The Ultimate Guide to Fidget Spinners — and How to Make them at Home


Learn all about what fidget spinners are, how they work and how to make your own.

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Fidget spinners seem to have come out of nowhere to be the new favorite must-have thing for kids. While they certainly must drive some teachers crazy, they have a legitimate use, and, what’s more, teach a bit about physics and are a fun project to make yourself.

What is a Fidget Spinner? The ultimate guide to fidget spinners: what they are, how they work and how to make your own.

Fidget spinners are usually three-armed toys that look like someone squeezed a triangle. Each end has a weight, and the center has ball bearings inside. When you spin it, the arms turn.

These spinners have been used for years, in particular by people with ADD/ADHD, autism spectrum disorder and other problems that make it hard to focus.

The idea is that the spinning, doing something repetitive with your hands while listening can help with focus. For people with sensory processing issues, the spinners can help with sensory integration, which is a fancy way of saying it helps them organize and process the sensations coming into their bodies and to respond appropriately.

If you want to read more on the science and effectiveness of spinners and other fidget tools, check out this great article from Growing Hands-on Kids.

Why is Fidgeting So Big?

The ultimate guide to fidget spinners: what they are, how they work and how to make your own.
Photo by Shalu Sharma via Flickr.

The fidget spinner trend may signal a larger issue with attention among kids in general in the modern school environment.

With more demands being put on kids of all levels, and a lack of recess and physical activity throughout the day, more kids need an outlet for their energy and may need help focusing, which spinners can provide.

As a person who doodles, fidgets and knits in meetings whenever I get the chance, I can definitely see the appeal of having something to do with your hands while listening or thinking, so long as it isn’t a distraction to others.

That’s not to say that every child who uses a spinner needs one, and in fact there’s some evidence that fidgeting can be counterproductive in kids who don’t have attention or sensory processing issues.

But if your kid is asking for one, check to see if the school has a policy against them (some places are apparently banning them) and go ahead and buy or make some for yourself.

If you’re a teacher, the Inspired Treehouse has great tips for introducing fidget toys and other sensory tools into your classroom.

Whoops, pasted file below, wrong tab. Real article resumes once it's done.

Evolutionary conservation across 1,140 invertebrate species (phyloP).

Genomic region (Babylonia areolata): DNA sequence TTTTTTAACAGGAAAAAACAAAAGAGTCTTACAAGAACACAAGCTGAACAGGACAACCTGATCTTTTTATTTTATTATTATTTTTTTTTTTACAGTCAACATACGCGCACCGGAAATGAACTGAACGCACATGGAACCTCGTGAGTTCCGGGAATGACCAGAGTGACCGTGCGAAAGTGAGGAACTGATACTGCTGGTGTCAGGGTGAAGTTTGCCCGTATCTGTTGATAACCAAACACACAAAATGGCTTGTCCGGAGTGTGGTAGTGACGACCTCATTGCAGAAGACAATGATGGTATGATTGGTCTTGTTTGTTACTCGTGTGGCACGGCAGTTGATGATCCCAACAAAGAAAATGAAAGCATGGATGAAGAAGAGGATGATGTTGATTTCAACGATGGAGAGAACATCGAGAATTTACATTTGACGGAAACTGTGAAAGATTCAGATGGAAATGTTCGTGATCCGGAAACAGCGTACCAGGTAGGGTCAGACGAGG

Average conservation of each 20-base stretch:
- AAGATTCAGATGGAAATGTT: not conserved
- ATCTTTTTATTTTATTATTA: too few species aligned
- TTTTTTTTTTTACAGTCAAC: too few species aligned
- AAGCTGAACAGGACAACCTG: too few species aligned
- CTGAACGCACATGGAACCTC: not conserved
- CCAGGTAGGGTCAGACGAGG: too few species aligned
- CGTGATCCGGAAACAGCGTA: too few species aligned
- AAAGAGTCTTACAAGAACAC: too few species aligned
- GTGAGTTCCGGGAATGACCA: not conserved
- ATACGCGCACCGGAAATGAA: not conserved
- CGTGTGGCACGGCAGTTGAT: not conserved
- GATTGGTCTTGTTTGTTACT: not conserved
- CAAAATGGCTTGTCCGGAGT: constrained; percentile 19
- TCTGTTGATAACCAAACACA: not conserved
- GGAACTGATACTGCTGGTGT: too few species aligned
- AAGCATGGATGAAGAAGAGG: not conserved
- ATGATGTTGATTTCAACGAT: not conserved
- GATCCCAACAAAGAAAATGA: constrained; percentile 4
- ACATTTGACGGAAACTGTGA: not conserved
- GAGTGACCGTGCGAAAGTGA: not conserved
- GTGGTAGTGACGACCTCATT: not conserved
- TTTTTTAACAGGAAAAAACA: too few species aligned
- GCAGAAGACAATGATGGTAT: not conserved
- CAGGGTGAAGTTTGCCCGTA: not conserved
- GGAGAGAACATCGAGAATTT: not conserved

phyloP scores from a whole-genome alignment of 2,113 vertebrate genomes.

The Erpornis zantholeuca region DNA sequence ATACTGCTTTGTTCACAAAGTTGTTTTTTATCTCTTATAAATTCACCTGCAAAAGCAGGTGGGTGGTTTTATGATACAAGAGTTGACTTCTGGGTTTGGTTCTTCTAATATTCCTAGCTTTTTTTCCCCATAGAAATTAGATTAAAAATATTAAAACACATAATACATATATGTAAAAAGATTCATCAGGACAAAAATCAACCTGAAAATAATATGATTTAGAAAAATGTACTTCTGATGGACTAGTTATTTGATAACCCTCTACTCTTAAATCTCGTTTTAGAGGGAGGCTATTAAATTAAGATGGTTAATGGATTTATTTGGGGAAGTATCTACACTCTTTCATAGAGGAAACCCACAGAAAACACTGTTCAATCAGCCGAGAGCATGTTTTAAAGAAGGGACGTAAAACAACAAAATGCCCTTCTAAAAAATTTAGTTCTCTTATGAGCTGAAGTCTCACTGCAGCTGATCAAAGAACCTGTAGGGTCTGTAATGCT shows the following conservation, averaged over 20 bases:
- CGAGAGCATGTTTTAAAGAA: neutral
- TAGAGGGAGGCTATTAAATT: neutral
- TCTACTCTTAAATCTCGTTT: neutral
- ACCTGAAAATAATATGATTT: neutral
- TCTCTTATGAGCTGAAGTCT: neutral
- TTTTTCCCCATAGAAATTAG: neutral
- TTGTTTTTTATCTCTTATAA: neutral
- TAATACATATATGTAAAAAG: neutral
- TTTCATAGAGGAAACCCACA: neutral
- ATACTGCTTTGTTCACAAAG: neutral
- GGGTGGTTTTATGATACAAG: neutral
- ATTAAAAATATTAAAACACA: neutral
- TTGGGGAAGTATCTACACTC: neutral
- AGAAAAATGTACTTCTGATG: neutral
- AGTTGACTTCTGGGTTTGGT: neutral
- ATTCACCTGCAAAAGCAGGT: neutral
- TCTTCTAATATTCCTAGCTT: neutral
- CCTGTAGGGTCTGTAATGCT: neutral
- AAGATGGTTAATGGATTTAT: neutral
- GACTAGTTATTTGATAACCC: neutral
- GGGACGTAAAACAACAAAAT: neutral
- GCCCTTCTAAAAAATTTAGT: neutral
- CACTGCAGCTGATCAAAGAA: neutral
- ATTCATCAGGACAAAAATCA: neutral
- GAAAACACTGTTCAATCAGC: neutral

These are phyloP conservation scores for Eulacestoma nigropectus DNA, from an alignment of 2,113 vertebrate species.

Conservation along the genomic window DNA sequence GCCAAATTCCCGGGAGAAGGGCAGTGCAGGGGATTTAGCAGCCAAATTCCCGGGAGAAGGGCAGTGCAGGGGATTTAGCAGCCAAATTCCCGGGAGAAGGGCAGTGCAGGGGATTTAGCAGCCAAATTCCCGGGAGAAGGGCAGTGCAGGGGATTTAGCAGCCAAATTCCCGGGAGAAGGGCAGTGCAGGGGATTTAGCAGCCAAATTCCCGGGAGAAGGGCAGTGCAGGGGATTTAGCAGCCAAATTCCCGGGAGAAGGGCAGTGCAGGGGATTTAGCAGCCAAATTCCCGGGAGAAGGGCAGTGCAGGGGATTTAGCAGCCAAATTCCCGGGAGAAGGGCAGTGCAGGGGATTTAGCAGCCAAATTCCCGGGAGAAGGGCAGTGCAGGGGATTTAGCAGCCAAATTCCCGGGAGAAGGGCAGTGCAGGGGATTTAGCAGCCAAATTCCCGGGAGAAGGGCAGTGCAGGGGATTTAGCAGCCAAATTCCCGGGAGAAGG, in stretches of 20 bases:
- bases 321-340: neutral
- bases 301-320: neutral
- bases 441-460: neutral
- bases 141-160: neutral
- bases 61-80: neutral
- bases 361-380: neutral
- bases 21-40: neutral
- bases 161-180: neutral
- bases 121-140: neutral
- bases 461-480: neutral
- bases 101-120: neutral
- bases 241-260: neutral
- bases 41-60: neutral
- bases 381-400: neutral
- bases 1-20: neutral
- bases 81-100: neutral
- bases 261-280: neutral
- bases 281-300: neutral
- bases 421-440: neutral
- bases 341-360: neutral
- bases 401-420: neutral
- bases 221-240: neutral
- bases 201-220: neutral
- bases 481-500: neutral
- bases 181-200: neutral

The Physics of Fidget Spinners

Spinning illustrates a concept known in physics as conservation of angular momentum. Just as objects in motion in a straight line tend to stay in motion, so do objects that are spinning, until the friction between the center ball bearings and the outside spinner becomes too much and it eventually slows and stops spinning.

The bearings in the center of the fidget spinner limit the friction in the device as it spins, and spinners with more or better-quality ball bearings in them will spin longer than others (the size of the arms and the material it is made out of make a difference, too).

If you want a really geeky answer about how long a spinner will spin, check out this article from Wired.

Buying Fidget Spinners

Fidget spinners are becoming more widely available as the trend continues, so check local toy and educational stores first if you want.

Of course you can find a wide variety of fidget spinners on Amazon as well.


Making Your Own Fidget Spinners The ultimate guide to fidget spinners: what they are, how they work and how to make your own.

If you just want to try out a fidget spinner without having to buy anything, you can make your own fidget spinners. This is a fantastic STEM project because you can make the spinners out of different materials and see how well they spin.

I love the Lego fidget spinner from Frugal Fun for Boys and Girls. The pieces are not that fancy and you only need 19 parts to make one.

Red Ted Art has a couple of fantastic video tutorials for making fidget spinners with two arms and three arms (and has a template for making DIY fidget spinners). You definitely have everything you need to make these.

These don’t have ball bearings, of course, so they won’t spin as long or as fast as the store-bought version, but what fun these would be to make with your kids.

Check out more great DIY spinners at this roundup from Mum in the Madhouse. I particularly love the paracord spinner. So clever!

Fidget Spinner Tricks

While using fidget spinners at school, kids should stick to a one-handed spin, but there are all sorts of tricks you can do with spinners if you play with them at home or outside of school.

Here are just a few to get you started:

Do your kids have fidget spinners? Or has this craze not come to your part of the world yet? I’d love to hear your thoughts!

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